2. cowboybleau permalink*
    April 7, 2009 3:41 pm

    That is completely my fault William. It was poor editing and word play on my part. I have changed it, sry for that.

  3. William Shives permalink
    April 7, 2009 6:38 pm

    Thank You. That sounds and reads much better.

  4. April 7, 2009 8:36 pm

    I, somehow, missed the controversy surrounding this song. I didn’t know people had a problem with it.

  5. cowboybleau permalink*
    April 8, 2009 8:46 am

    It kinda flew under the radar, but there were a lot of people who found this song effensive because of where it was based around etc. Apparently they’ve cooled down now because his new one is just reelin in the downloads.

  6. Matthew Birkinbine permalink
    April 19, 2009 12:08 am

    I’d never associate infamous with “Arlington” I think it’s a downright patriotic song, and anyone who’s been burried there after serving this great nation deserves a 21 gun salute and a flag at half staff every day of the year.

  7. Grunt4Life permalink
    May 8, 2010 10:40 pm

    What a great song!

    I am a retired Marine and thought it was beautifully written.

    It reminded me of several friends who are buried in Arlington.

  8. cara permalink
    March 8, 2011 7:02 pm

    I cannot hear this song without crying for my Grandpa who died serving our country… and thankful my Daddy came home.

  9. cara permalink
    March 8, 2011 7:05 pm

    correction.& be not &and

  10. April 13, 2011 6:11 am

    hi,good socks in your post,I love that nice socks,I need to find one for me,bill

  11. June 25, 2011 6:21 am

    I had the privalage to hear Jeremy sing this song tonight after a family dinner. Some of us around the table were talking about the controversy and the real reason the song was written at all. Jeremy’s brother in law, Rick a retired Air force Colonel stated he wrote the song to help a friend who was dealing with the loss of a son from the war. There was more interest in giving some peace than was put into making a song for sale. Just a family note.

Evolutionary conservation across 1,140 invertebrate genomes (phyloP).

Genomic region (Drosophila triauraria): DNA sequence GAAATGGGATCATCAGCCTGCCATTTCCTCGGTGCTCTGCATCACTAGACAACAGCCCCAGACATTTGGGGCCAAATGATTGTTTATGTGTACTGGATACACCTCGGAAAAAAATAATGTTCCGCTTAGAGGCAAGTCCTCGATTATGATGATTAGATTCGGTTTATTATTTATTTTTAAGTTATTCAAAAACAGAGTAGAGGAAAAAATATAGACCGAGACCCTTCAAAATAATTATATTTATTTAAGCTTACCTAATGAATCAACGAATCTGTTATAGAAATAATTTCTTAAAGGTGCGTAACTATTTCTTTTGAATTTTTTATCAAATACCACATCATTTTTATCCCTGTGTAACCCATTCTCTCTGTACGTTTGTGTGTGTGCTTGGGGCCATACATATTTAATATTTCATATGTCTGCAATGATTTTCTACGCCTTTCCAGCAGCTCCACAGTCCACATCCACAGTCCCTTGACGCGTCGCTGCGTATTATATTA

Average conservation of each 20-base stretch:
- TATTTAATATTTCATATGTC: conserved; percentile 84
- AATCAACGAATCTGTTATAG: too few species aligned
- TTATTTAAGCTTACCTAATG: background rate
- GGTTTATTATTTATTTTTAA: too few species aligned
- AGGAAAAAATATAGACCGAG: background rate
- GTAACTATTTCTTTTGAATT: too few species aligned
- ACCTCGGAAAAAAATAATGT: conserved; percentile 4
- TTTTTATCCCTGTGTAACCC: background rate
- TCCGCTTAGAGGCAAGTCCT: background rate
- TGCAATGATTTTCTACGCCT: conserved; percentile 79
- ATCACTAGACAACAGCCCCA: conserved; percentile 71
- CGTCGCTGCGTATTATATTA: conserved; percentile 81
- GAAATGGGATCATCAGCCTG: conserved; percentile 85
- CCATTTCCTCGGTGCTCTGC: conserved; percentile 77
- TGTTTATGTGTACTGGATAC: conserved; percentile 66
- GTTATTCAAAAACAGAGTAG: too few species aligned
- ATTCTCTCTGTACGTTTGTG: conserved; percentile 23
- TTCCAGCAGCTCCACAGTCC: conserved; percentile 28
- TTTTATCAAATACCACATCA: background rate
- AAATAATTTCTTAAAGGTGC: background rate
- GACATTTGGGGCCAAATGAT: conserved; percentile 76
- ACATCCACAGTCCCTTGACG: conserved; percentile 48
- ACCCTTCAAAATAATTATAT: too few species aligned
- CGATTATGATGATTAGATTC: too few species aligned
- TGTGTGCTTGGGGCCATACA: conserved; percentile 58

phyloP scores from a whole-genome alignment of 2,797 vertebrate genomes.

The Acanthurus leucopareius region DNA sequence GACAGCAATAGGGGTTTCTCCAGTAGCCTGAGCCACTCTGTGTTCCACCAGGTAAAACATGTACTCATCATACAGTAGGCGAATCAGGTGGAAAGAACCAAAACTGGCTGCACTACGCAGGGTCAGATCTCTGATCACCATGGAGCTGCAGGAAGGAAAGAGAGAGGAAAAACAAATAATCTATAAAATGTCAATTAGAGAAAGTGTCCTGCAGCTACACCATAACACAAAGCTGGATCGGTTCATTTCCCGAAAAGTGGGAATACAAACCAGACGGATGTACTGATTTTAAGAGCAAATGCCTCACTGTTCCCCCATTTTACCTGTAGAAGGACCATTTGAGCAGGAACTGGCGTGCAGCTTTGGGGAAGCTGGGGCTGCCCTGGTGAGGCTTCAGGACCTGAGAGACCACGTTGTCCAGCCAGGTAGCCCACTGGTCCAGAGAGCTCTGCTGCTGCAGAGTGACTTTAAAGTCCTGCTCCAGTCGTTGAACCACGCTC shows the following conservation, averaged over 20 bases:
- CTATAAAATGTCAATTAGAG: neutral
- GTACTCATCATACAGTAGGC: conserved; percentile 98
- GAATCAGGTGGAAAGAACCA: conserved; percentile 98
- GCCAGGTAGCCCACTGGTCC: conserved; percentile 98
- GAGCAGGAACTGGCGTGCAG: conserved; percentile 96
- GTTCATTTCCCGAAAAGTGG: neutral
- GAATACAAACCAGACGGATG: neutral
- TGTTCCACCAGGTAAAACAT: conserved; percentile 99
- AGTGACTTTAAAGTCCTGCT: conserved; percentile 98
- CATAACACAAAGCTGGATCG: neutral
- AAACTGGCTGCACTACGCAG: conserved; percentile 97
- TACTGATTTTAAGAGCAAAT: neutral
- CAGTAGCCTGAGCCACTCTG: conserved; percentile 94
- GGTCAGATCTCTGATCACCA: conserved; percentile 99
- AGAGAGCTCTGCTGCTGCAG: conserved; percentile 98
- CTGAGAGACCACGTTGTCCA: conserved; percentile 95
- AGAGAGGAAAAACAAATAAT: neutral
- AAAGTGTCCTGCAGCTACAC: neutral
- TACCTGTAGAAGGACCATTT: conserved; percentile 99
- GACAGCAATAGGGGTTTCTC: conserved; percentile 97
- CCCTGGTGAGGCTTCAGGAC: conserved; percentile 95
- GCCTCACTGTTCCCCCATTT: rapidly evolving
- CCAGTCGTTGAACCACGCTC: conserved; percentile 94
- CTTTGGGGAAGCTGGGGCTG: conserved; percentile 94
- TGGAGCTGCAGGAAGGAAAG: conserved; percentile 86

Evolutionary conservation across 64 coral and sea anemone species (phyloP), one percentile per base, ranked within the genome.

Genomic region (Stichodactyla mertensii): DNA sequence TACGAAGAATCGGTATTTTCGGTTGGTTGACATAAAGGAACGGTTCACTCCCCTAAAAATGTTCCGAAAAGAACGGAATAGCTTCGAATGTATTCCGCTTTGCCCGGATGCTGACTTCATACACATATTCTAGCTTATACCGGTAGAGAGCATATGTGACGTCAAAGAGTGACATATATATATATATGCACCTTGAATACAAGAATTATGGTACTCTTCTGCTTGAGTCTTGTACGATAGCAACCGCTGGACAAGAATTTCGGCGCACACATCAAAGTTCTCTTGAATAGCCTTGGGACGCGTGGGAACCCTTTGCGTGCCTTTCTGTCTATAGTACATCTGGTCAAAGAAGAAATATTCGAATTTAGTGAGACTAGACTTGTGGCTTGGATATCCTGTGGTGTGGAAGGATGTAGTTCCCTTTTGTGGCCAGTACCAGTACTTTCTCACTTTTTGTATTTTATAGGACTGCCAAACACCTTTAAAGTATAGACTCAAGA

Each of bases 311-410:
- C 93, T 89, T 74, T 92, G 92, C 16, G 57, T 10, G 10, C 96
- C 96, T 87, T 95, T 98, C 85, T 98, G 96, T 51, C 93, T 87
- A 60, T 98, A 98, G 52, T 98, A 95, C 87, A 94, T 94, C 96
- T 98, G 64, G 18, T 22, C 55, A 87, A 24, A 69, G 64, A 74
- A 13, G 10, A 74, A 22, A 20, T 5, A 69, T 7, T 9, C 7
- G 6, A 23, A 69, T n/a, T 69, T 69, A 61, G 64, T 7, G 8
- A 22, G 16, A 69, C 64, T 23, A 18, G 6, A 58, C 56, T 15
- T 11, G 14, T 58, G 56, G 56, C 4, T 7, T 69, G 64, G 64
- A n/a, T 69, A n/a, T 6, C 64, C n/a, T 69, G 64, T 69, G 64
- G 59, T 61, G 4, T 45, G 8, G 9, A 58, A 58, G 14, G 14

12. Bill N permalink
    January 14, 2012 4:42 pm

    I retired after a 20 year Air Force career in 1981. My wife and I both wish to have our burials at Arlington and I have instructed my children of that wish. As a career military man we moved frequently all over this great country. We had our favorite locations but have still never managed to call any specific place home. I have always thought Arlington would be my ultimate home. Thanks Trace Adkins and the writers of this beautiful song. I shall treasure it always.

  13. Anonymous permalink
    February 7, 2012 8:58 pm

    My family is a military bratt. I’m sure all soldiers and veterans appreciate on what Trace Adkins is doing/supporting! I know my family is!

  14. Renee Demaray permalink
    May 27, 2014 7:58 pm

    I’m late to this “controversy” but absolutely disagree with any military families having a problem with this song. My husband was buried in Arlington in 2012; and the lyrics absolutely capture his mindset. He was muchly decorated and had no regrets about his military service; and he most definitely was fixated on being buried in Arlington and being in the same place as warriors from all the previous wars and conflicts. When he was alive, he went to funerals at the national cemetery in our home town, as a veteran representaive for those fallen soldiers who had no families to witness their “planting” and was very proud to do that service for them. If you don’t have a family member who’s done his time in the service of his country during times of combat, you cannot understand how much it means to them years later to know their final resting place is somewhere special and yes … hallowed and sacred.
    Thanks to the guys who wrote and performed this song … I was out of the country when it came out and only heard it this weekend for the first time, on Memorial Day. I had to pull over (I was out driving) and cry, I was so overcome with the poignancy of the lyrics.